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Alela Diane
To Be Still Shain Shapiro , February 18th, 2009 04:21

There is a certain stillness, call it serenity even, that those writing strictly about the outdoors strive for. In America, the literary pioneer was Thoreau: writing from his cabin next to a silent pond, pastoral bliss oozes from his words. Whitman too. Explicating nature through rose-coloured glasses focuses on the beauty that surrounds us often in an idealized form that ignores the fleeting fragility of it all. This theme, passed down from poet to songwriter, engulfed Laurel Canyon based singer/songwriters in the 70s as the relationship between admiring nature and nurturing it as a muse influenced a generation. But tastes change like the seasons, and songwriting toughened up, and besides, pining over nature is tougher than pining over love. In such context, Alela Diane Menig is anachronistic. To Be Still, her sophomore set of soft-spoken folk might not be unique, but Diane's intention here is not to discover originality. Instead, this set honours the honour roll, crafting a collection of approving nods to a style she obviously idolizes too much to alter.

There are no surprises here. To Be Still is, in essence, consistent eddies around a single theme. But the respect given to her craft shimmers through, from choice of collaborators, to how she accentuates each rustic vocal. So featured here are her dad, Pete Grant (the man who taught Jerry Garcia pedal steel) and Kate Wolf's guitarist Nina Gerber; while sideman Tim Menig's home studio was used for the recording.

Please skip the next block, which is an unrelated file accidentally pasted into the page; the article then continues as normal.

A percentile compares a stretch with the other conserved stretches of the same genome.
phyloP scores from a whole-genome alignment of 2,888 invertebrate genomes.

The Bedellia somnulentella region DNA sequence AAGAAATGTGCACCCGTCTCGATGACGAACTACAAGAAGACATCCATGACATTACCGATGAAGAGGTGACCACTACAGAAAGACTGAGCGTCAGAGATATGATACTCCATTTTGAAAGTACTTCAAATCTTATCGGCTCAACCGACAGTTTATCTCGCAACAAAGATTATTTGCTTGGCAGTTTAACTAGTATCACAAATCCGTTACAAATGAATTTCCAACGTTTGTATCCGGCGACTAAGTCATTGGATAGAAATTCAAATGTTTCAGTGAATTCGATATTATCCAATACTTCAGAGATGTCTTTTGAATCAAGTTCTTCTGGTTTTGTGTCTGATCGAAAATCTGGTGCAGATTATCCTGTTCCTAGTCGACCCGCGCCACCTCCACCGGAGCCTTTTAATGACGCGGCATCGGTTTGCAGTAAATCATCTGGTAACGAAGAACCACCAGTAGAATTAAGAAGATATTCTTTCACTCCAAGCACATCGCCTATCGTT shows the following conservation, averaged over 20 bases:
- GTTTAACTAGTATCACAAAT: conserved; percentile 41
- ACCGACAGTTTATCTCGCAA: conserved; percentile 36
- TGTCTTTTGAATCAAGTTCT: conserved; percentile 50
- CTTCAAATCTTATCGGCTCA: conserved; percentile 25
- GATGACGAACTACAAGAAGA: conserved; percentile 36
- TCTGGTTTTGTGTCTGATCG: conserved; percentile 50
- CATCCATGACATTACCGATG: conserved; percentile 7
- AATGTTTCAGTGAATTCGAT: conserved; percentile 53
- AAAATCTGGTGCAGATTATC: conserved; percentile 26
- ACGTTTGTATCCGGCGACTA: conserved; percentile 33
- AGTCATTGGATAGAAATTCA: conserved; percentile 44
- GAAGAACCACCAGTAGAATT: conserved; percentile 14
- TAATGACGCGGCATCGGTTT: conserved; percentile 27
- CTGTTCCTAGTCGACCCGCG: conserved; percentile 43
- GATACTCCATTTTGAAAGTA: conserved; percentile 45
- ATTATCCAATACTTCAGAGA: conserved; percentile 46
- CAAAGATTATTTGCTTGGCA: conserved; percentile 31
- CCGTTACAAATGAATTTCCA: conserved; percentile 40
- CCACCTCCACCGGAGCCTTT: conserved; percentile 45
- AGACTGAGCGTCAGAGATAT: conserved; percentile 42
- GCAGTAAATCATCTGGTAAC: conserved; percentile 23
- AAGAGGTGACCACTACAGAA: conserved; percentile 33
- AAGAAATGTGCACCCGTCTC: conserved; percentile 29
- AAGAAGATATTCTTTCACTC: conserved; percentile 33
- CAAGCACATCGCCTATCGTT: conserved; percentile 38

Diane shows each melody the respect it deserves, as if she is wailing through a tribute album to Laurel Canyon's folk scene. 'Dry Grass and Shadows' sounds road-tested for a Workingman's Dead b-side, while 'My Brambles', punctured through with cello and tambourine, recalls the darker side of Dory Previn at the height of her sexual conquests. As such, it's the accoutrements that elevate these exercises. Unlike Diane's self-released debut, The Pirate's Gospel (to all intents and purposes a solo record), To Be Still abounds with accents and showcases a more refined production. 'The Ocean' beams with strong backing vocals, while 'Tatted Lace' invites ethereal accompaniment, adding more dimension through plucked guitars and choral tones.

But as the story goes, Diane sticks to singing about nature, from the winds enrapturing the hills around California to the hundred year-old trees standing outside her house in Nevada City. And like a spring breeze, it swoons quickly and then departs, leaving little memory behind. Diane's dedication to her craft is inspiring, and while those came before might have sung these songs better, she perfectly captures some of the strength of the history she taps into.